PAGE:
Higher order functions in Haskell implement tremendous power in very few lines of code. For example, the following Haskell functions will square each number in a given list

-- without higher order functions squareListNoHof [] = [] squareListNoHof list = ((head list)^2):(squareListNoHof (tail list)) -- with higher order functions squareList list = map (^2) listIn the above example,

`map`

takes in the function `(^2)`

(note that the first argument to `(^2)`

is omitted, this instructs Haskell to substitute elements of the list as the first argument to the function), and the list `list`

, and thus squares each element. `map`

generalises the idea of "mapping" a function onto a list, that is, applying a function on to each element of a list.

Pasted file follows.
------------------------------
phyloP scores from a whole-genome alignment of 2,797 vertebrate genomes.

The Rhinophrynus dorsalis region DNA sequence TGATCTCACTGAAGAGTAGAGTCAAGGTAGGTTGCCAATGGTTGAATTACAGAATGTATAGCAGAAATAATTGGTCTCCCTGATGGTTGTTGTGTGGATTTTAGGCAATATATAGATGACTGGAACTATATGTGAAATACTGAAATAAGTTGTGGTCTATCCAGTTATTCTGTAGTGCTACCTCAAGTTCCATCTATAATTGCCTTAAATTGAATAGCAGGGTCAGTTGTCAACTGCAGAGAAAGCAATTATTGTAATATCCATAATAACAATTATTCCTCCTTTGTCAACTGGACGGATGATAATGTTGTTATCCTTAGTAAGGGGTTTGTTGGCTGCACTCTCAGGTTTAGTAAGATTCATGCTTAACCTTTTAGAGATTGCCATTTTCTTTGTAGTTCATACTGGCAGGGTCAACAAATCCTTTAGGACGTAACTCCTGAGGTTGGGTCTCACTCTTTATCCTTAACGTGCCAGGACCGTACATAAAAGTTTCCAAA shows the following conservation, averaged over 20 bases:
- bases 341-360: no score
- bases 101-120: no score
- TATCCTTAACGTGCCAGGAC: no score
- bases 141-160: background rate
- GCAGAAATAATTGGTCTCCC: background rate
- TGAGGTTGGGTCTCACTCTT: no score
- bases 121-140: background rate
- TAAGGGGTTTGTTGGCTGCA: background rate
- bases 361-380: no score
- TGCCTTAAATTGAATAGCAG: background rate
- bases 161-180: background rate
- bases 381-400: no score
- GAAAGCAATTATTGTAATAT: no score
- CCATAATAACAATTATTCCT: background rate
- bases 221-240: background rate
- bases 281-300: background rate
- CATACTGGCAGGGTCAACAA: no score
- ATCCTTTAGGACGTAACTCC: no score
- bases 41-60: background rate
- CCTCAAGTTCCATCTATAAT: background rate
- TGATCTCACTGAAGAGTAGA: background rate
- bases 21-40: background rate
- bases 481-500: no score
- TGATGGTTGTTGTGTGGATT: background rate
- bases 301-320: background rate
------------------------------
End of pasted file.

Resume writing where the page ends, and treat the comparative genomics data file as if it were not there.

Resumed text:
The above was an example of a higher-order function that takes in a function as an argument, but does not return a function of sorts as an output. However there are standard higher order functions that do, such as the `(.)`

function. For example, the following function will calculate the numerical equivalent to the function :

-- without higher order functions doFunctionNoHof x = cos (log (sqrt (3x+2))In the above example, the-- with higher order functions doFunction x = (cos.log.sqrt) (3x+2)

`(.)`

function takes in two functions as an argument and returns a function representing their composition: eg `(f.g) x = f(g(x))`

. Strictly, in the above example, `(cos.log.sqrt) (3x+2)`

is basically equivalent to `(cos.(ln.sqrt))`

, but in computer-parsing, the first expression is converted, so the notational simplification is still held.
*See also:* functional analysis, combinatory logic